Published by Hera Books on 13th May 2020
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Love could be a click away... Or in the last place you expected.
When Fran meets Ollie, it’s eye roll at first sight. Who does he think he is – with his Ray-Bans, piss taking and artfully styled hair? Forced into working together at Viral Hive, the trendy media content agency, at first they butt heads, but soon realise that they could be BFFs. Fran’s happily settled with boyfriend Lucas, while Ollie is fully committed to girlfriend Lou.
But when Fran’s relationship crumbles, and Ollie sets off with Lou for a round-the-world trip, she decides to start an anonymous dating column, detailing all the perils of dating online – from the bloke who angrily demanded she share the bill when she refused his clumsy advances, to the one that ended their date by weeping into her cleavage – even if it seems that all the good (or even normal?) men are hiding. Maybe there aren’t plenty more fish in the sea?
But, on her dating journey of discovery, Fran’s about to learn that sometimes love can be where you least expect it… you just have to put down your phone.
I couldn’t exactly look at ‘Swipe Right’ as an updated, contemporary (and more frenzied) version of ‘When Harry Met Sally’ for some reason, but instead, kept thinking of Fleabag going on a rampage, on the dating merry-go-round before finding seeing the person who had been hovering right before her eyes.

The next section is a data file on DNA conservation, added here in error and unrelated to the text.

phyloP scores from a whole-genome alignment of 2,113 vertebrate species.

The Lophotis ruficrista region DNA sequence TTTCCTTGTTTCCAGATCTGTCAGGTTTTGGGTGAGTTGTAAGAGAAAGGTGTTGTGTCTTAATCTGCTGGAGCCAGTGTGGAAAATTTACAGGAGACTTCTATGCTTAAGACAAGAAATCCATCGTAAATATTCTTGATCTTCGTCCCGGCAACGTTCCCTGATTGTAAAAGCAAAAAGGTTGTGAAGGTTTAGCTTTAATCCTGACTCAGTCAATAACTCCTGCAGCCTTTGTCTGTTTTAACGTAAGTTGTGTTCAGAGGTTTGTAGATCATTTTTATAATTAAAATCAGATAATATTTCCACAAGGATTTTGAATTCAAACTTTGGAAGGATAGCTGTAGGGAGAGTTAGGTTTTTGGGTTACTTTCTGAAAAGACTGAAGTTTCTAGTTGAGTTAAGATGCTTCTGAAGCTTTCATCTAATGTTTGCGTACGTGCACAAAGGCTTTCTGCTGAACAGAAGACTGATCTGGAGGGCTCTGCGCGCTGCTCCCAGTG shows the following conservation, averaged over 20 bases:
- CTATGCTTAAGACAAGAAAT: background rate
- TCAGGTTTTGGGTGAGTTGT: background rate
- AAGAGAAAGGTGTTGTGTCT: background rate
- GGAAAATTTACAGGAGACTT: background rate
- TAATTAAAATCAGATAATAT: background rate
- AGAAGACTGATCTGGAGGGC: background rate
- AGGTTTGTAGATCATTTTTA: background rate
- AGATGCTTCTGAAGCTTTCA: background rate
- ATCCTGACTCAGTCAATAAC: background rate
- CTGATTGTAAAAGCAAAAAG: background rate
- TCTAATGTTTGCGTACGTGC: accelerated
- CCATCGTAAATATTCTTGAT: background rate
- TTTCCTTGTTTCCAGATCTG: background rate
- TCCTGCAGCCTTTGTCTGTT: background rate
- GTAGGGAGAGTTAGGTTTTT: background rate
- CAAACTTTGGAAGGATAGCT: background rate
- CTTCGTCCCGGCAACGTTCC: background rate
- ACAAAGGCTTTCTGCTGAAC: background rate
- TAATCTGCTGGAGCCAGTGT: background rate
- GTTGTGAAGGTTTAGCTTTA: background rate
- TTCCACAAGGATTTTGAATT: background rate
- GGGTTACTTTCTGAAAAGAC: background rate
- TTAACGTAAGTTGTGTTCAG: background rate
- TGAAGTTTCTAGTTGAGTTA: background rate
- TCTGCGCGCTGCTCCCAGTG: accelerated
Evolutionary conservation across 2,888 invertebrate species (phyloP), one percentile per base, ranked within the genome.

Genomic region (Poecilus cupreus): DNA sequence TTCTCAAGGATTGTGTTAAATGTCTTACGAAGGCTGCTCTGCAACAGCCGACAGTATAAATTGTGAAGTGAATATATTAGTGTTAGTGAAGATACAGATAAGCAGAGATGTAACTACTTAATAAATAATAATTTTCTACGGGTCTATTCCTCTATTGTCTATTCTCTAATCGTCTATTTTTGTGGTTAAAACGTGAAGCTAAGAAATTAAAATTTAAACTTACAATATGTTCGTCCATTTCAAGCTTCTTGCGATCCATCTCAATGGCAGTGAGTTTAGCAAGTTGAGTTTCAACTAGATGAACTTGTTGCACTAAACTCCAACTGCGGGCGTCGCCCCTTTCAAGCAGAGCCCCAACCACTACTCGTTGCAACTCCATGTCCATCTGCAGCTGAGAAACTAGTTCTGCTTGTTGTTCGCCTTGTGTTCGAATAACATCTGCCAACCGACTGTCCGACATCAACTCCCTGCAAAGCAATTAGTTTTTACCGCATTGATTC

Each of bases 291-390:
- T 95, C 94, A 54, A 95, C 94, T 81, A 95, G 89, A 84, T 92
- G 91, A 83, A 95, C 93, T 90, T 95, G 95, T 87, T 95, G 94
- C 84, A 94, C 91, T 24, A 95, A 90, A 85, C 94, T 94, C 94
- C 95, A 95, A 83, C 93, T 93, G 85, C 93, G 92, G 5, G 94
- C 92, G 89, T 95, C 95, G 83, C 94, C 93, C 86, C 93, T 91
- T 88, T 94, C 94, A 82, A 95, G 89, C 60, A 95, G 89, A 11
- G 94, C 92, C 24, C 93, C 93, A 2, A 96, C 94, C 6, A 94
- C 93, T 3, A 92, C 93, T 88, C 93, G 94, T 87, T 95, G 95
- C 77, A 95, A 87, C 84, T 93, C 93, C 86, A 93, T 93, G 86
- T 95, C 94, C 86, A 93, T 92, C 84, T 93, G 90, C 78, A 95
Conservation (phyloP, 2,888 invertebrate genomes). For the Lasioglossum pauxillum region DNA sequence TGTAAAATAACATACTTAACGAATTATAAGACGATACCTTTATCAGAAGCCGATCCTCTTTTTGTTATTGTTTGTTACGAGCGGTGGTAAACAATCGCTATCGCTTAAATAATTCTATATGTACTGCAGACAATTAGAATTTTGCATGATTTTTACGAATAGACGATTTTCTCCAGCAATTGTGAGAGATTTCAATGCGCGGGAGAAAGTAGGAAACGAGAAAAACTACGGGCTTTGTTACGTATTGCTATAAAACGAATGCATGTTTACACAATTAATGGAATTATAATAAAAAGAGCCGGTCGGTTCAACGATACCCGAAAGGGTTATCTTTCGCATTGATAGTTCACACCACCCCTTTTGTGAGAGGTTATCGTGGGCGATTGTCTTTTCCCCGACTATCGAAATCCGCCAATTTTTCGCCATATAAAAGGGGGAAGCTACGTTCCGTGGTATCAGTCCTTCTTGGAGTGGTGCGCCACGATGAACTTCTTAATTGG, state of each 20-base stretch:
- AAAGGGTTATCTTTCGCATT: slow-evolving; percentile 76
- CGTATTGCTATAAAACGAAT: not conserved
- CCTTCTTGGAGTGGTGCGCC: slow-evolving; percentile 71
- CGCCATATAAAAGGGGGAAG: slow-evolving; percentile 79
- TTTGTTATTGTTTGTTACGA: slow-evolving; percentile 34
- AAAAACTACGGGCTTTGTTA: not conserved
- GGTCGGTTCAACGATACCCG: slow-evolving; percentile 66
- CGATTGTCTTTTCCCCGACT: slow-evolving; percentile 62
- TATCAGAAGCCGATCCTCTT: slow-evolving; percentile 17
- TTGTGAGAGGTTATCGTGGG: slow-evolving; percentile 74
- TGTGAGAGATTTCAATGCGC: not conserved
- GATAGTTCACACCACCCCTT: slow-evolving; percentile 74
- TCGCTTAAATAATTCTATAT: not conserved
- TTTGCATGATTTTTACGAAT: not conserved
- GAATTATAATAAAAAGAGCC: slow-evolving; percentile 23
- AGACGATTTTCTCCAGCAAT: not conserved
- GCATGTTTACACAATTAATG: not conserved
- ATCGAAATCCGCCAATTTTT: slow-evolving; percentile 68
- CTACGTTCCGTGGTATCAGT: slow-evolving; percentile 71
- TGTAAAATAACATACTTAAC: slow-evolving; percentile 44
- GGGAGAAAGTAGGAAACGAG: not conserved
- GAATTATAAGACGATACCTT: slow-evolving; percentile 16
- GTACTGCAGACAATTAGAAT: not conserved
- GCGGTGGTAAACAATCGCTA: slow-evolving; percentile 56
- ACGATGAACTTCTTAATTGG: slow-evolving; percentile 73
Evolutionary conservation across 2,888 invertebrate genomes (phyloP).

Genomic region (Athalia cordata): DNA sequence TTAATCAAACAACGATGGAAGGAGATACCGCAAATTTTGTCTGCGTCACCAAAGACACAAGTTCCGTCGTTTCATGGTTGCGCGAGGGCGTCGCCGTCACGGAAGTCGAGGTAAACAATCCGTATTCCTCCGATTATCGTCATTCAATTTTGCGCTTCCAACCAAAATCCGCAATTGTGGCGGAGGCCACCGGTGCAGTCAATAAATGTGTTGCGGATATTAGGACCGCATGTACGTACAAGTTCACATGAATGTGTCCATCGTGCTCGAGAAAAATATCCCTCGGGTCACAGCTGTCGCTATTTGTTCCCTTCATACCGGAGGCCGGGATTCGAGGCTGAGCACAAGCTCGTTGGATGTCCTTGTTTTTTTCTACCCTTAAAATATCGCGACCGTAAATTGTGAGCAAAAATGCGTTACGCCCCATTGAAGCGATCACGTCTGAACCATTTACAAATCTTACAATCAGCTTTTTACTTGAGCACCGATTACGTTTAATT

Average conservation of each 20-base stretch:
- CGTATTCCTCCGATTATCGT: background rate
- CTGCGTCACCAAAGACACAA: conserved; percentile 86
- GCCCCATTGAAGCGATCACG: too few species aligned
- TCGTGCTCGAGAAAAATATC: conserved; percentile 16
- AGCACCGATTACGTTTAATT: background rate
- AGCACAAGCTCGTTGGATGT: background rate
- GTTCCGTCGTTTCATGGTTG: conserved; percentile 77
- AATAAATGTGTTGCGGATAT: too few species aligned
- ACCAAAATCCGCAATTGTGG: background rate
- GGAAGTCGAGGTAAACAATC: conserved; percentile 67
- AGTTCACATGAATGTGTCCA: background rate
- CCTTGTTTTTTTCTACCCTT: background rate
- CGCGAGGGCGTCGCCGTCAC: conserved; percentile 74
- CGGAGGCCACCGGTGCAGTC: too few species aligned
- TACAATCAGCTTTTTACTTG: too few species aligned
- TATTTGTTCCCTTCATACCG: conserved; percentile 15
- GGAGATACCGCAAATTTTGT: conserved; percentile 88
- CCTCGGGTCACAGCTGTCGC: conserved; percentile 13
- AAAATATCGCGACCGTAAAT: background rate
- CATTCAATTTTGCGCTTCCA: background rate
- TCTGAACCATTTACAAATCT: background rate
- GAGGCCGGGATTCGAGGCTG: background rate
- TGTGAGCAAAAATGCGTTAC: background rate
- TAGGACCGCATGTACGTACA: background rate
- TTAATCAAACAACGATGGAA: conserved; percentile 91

It’s a little hard to call this romance really; squint hard and then you’ll get the simmering attracting that swirls beneath Fran Tatlin’s and Ollie Taylor’s somewhat turbulent friendship in the long period of time that this story stretches over, but even that’s doesn’t feel like the whole point of the tale. ‘Swipe Right’ is more like a woman’s journey through Tinder dating, work and reactionary rebounding as much as a person can do before emotional (and reader) fatigue sets in.
Written wholly in Fran’s POV, this felt more like her stumbling through quirky co-workers, the highs and lows of her disastrous dating life while the man she was always looking for wasn’t really available until ‘The End’. There was lots of self-introspection, a bit of expected narcissism and self-absorption with Fran in all her glory (she did get downright annoying and tiresome at times), yet there were parts that made you empathise given how much we’re made to walk in her shoes. I did find that the middle part lagged however, and ended skimming through because I’d fully expected something to come up with Ollie sooner rather than later (read: at the very end!).
From a ‘purist’ (loosely defined) romance-novel perspective, with both Fran’s and Ollie’s diverging paths throughout the book as Fran went through different dating partners/flings, I didn’t quite feel their build-up as keenly as I thought I would had they gotten their act together much earlier. But when this is read with a more conscious idea that this belongs perhaps more suitably in the ‘Chick Lit’/Women’s fiction category however, ‘Swipe Right’ hits the right notes.